Federal MP Alison Byrnes will host two town hall forums addressing the divisive offshore renewable energy plans set for the region.
The sessions will give the community the opportunity to air their concerns and ask their questions in the final weeks of the current consultation process.
After more than 1200 people attended multiple sessions held from Bulli to Gerringong throughout September, the Member for Cunningham has now assembled a new panel of industry, academic and community leaders to discuss the topic alongside Q&As with the Department of Climate Change, Energy, Environment and Water.
Panelist and South Coast Labour Secretary Arthur Rorris said the sessions were a good opportunity to provide the community with accurate information.
“I think it’s important that we get some of the facts out rather than just the scare campaign allegations that seem to be doing the rounds,” he said. “I don’t think that is helpful to what is a very very important question for our region and frankly for the planet.”
The sessions will address plans to establish an offshore renewable energy zone off the Illawarra coast from Wombarra to Kiama for projects like the installation and use of wind turbines or any other renewable technology that is created in the future.
“The first and most important thing is there isn’t actually a proposal on the table for wind farms,” Mr Rorris said.
“What you have is the start of a process to do the studies and to do a proper analysis of what is possible, what is desirable and what is safe for our marine environment and our region.”
It would aim to help the Australian Government meet its target of zero emissions by 2050 by generating year-round clean energy.
In a visit to the region earlier this year, Climate Change and Energy Minister Chris Bowen boasted its potential to boost the local economy and deliver up to 2500 jobs in construction and 1250 ongoing jobs.
“Offshore wind is energy-rich and jobs-rich but despite having some of the best wind resources in the world, Australia doesn’t currently have any offshore wind,” Minister Bowen said.
“This presents a huge economic opportunity for the regions that help power Australia – like the Illawarra, to continue to power our nation for generations to come.”
However, there have been some concerns raised within the local community about the scale of the project, with as many as 300 turbines possible, each up to 280 metres tall, and the impact these giant structures could have on whale migration and the region’s rich marine life.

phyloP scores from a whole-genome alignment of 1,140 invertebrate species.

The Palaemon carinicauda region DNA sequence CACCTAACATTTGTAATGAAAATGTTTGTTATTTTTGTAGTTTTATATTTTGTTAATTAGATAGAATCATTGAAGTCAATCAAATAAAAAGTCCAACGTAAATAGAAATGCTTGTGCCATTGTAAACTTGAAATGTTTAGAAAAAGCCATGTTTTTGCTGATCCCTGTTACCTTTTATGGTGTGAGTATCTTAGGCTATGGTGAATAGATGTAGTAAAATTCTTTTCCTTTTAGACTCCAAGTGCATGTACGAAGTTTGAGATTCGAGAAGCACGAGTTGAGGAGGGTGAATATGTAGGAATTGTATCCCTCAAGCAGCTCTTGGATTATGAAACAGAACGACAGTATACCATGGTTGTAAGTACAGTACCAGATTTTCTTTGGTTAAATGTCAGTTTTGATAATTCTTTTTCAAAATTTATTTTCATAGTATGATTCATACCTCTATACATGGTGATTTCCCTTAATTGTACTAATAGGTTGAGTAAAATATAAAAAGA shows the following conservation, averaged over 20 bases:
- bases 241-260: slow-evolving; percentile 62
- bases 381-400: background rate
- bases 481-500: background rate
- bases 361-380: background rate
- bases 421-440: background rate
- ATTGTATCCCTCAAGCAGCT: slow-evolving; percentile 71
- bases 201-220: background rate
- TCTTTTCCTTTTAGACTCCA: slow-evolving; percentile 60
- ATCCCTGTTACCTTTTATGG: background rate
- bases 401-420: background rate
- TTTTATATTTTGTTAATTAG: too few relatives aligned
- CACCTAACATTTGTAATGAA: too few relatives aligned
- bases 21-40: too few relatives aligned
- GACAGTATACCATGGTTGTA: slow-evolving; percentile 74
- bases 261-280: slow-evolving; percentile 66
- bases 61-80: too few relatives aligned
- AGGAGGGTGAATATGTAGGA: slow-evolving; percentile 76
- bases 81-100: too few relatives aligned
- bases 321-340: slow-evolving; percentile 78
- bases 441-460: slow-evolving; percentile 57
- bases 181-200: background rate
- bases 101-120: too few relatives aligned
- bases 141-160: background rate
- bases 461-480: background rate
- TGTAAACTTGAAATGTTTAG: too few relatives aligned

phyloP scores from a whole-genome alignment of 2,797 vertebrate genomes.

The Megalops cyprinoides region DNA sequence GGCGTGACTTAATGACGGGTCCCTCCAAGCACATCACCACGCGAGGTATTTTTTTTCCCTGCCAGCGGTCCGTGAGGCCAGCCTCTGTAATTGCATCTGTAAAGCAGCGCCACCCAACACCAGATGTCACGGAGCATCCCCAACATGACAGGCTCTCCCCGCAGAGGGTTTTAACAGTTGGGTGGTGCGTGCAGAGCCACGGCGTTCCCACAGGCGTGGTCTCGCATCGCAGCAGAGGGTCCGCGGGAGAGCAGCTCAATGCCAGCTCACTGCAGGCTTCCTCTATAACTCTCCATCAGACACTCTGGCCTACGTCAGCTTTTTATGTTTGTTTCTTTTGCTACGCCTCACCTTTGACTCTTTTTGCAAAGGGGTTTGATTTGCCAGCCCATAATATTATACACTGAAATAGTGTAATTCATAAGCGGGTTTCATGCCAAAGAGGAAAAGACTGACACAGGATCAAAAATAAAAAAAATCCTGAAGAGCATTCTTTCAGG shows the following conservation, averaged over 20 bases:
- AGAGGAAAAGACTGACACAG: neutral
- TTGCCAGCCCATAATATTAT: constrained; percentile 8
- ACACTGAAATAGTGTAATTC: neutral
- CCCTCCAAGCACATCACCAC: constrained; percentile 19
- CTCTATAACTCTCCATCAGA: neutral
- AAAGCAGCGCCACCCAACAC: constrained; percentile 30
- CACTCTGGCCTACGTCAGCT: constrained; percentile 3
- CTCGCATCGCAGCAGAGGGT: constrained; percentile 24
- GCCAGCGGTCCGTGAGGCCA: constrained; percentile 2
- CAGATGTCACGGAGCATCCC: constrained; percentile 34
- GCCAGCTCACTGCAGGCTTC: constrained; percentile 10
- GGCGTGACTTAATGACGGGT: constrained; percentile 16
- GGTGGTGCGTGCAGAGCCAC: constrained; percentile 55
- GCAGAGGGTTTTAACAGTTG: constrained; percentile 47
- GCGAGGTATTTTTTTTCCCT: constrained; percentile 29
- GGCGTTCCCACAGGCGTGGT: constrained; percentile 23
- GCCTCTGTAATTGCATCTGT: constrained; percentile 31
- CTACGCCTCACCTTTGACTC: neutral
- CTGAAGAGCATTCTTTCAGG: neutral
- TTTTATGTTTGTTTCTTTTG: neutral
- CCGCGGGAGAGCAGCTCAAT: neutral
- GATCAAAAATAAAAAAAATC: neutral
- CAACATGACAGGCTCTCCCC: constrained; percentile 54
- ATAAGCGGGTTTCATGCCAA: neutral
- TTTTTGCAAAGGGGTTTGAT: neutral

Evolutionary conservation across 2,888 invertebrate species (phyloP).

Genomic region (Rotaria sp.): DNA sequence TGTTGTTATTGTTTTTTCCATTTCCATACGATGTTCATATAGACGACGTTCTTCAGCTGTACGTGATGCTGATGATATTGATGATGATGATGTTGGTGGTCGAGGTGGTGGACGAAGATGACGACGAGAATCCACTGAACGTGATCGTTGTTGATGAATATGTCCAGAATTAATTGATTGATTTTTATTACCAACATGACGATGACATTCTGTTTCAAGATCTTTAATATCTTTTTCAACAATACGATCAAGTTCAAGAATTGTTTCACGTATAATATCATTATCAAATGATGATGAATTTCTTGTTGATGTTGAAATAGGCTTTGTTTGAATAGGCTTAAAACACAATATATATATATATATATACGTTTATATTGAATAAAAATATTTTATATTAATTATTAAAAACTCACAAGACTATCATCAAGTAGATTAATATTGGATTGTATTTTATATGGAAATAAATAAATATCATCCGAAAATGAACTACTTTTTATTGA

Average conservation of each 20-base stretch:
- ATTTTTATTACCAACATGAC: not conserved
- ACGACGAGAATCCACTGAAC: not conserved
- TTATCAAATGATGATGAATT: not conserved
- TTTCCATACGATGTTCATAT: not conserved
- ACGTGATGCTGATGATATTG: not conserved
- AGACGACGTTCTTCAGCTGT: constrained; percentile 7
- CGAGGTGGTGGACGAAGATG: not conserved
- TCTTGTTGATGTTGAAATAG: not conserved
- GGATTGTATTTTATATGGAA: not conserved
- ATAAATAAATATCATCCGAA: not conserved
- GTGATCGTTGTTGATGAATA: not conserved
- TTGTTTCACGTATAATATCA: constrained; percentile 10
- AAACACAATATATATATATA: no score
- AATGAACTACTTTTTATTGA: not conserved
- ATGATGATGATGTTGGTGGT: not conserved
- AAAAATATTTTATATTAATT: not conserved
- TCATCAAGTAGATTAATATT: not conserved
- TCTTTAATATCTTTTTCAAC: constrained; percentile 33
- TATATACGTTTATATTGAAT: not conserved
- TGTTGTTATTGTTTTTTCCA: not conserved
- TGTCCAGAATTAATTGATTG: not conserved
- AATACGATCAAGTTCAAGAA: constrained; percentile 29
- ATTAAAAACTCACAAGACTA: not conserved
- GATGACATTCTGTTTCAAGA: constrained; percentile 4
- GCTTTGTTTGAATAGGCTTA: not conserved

And with only six drop-in sessions held, many are still not convinced.
“I don’t think that has been well understood by some people that have expressed concern in the community,” Mr Rorris said.
“If there are things that they want more information on, things that they want studied and checked out, this is actually what the process is actually about and I think that is where some of the confusion is.”
Ahead of consultation closing on 16 October, the final town hall forums could be the last chance for people to have their say at this stage, even though there will be further opportunities in the future.
“Our community will be consulted – before any construction even commences there will be at least three more opportunities for the community to provide feedback,” Ms Byrnes said.
The panel will also feature Hi Neighbour founding director Yael Stone, University of Wollongong vice-chancellor’s research fellow Dr Jodi Edwards, Ty Christopher from the Energy Futures Network, and student Ellen Couch.
“The panel is made up of experts who live in our community and want to support local residents to understand some of the facts around offshore wind, and the technical and engineering response to the climate change challenge that impacts us all,” Ms Byrnes said.
“It provides an opportunity for community members to listen and put forward their views too on those issues from a more diverse range of stakeholders and speakers,” Mr Rorris said. “Everyone on that panel has expertise in different areas.”
Mr Rorris believed that the overall the community does care about doing what is best for the planet and if everyone keeps an open mind they can work through any concerns that arise on surrounding issues.
“If we start from that perspective then hopefully we can have a discussion on the environment aspects, the employment aspects, industry and hopefully what we leave for the next generation of Australians and in particular the next generation of workers and citizens in our community.”
The discussions will be held on Saturday 7 October at Thirroul Community Centre from 1 pm to 3 pm and Wednesday 11 October at the University of Wollongong from 4 pm to 6 pm.
To register for the events visit the Alison Byrnes MP website.
For more information about the project or to make a submission visit the DCCEEW website.
Submissions close on 16 October at 11:59 pm.